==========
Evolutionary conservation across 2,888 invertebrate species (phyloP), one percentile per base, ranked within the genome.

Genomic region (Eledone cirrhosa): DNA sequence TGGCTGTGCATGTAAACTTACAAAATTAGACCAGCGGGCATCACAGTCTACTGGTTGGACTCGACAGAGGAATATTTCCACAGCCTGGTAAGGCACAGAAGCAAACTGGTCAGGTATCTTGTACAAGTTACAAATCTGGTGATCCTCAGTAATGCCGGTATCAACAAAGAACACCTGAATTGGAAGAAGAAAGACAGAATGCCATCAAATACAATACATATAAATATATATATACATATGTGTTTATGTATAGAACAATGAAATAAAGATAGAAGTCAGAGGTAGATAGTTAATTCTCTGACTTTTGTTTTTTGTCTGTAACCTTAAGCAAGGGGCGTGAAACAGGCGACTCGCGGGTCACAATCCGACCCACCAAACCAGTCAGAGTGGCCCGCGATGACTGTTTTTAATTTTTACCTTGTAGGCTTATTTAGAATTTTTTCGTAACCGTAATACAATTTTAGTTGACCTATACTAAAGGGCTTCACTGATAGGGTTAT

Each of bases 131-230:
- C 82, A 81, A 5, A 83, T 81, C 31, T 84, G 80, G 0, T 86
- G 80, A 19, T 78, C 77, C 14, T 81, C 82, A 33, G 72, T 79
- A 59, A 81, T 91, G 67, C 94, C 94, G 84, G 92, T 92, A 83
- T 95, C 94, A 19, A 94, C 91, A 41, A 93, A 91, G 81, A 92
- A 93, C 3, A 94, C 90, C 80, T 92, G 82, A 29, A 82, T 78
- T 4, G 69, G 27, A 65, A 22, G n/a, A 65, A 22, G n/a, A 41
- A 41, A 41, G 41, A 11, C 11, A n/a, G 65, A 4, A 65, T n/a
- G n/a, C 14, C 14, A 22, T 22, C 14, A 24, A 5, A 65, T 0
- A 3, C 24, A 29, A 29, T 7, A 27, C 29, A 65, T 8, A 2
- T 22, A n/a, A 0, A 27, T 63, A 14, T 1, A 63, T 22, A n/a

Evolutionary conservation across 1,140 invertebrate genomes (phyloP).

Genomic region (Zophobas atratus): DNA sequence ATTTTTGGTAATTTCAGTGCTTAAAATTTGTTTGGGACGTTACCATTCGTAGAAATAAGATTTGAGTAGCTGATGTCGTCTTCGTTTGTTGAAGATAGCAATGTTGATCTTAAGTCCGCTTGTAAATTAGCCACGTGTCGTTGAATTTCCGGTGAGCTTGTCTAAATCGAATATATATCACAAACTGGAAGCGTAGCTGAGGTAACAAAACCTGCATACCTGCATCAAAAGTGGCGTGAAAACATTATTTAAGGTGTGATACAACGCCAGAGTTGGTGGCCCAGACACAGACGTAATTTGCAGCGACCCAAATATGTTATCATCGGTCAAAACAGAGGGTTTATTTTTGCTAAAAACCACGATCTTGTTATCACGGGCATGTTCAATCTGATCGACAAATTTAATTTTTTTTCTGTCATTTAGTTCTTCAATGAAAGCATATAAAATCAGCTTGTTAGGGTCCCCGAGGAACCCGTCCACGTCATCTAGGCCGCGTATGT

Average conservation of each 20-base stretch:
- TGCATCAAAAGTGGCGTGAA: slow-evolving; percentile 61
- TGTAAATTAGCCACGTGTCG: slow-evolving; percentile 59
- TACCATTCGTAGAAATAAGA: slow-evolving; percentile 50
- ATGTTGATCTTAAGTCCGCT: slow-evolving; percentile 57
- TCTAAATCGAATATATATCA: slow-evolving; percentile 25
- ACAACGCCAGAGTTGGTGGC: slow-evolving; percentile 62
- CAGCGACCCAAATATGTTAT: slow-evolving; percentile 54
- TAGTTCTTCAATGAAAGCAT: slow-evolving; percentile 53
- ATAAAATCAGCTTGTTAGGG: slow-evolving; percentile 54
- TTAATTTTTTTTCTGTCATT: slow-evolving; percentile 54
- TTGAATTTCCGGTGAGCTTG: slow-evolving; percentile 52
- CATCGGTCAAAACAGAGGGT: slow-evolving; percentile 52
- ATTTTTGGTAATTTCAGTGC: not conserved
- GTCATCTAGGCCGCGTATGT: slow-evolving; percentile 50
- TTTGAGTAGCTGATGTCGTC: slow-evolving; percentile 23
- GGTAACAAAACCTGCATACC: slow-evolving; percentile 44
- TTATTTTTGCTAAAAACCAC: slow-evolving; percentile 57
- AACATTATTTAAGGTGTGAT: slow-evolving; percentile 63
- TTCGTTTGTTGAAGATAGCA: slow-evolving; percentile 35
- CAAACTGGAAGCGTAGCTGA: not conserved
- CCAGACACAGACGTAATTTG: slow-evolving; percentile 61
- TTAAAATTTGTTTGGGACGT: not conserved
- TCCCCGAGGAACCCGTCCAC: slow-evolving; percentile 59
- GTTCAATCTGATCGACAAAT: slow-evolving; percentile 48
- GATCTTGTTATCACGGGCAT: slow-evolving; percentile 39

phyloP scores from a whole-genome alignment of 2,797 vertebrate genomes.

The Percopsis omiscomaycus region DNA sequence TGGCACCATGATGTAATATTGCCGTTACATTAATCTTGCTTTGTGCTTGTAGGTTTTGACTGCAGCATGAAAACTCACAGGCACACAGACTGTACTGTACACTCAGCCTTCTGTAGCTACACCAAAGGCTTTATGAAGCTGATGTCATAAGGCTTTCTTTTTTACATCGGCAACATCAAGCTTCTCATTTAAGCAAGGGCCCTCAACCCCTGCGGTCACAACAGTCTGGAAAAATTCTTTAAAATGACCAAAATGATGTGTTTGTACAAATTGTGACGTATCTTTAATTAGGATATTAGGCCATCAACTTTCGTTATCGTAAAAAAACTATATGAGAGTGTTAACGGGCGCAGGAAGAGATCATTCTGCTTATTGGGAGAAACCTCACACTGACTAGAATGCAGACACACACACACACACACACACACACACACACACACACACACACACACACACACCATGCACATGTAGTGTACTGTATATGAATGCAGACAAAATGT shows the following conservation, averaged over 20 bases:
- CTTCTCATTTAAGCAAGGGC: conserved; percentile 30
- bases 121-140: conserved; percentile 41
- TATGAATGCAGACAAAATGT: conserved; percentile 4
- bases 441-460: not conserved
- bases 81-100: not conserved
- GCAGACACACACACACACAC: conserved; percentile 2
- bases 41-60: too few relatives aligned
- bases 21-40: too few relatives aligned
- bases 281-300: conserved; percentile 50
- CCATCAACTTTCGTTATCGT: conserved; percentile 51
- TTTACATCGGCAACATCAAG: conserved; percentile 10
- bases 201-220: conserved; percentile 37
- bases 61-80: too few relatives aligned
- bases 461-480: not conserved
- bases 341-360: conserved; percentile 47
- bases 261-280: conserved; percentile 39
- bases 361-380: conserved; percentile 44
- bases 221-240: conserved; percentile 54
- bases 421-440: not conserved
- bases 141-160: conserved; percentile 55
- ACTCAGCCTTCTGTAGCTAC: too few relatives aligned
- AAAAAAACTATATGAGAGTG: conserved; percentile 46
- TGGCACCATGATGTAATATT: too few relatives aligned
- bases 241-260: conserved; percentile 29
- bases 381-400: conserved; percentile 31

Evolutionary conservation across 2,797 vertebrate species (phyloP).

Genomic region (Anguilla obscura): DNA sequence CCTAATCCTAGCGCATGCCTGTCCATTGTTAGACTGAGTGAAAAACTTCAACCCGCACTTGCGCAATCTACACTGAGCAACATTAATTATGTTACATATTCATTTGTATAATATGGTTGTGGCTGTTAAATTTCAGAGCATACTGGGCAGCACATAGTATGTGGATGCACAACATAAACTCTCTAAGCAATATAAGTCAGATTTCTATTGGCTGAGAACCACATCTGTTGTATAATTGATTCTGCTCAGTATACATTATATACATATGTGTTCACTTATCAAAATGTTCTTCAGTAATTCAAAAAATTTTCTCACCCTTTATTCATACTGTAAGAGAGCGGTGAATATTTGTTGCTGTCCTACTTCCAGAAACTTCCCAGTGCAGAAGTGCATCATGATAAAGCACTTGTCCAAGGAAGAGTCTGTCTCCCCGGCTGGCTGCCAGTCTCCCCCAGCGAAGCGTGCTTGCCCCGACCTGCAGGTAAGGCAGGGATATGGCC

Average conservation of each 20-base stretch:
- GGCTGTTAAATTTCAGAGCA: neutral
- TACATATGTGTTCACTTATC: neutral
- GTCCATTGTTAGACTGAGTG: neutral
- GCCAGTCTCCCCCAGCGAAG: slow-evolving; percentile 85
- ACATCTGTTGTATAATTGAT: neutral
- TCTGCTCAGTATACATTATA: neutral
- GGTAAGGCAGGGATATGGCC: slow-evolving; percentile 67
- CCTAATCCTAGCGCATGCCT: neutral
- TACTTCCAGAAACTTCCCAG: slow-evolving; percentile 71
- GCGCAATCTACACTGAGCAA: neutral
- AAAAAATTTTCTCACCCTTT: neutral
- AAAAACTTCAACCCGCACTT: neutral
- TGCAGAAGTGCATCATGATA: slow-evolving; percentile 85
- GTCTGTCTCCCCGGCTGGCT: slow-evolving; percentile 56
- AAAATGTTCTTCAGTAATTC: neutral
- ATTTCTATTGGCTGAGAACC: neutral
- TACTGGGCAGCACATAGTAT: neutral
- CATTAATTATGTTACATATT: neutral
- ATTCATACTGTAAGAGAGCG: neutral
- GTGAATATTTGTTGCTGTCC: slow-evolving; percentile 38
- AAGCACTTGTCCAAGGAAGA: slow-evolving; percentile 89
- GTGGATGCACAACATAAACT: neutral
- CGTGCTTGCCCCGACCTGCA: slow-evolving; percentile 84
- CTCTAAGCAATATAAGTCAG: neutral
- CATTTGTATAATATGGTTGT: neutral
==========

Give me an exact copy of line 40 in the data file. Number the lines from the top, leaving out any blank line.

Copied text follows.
- GTTCAATCTGATCGACAAAT: slow-evolving; percentile 48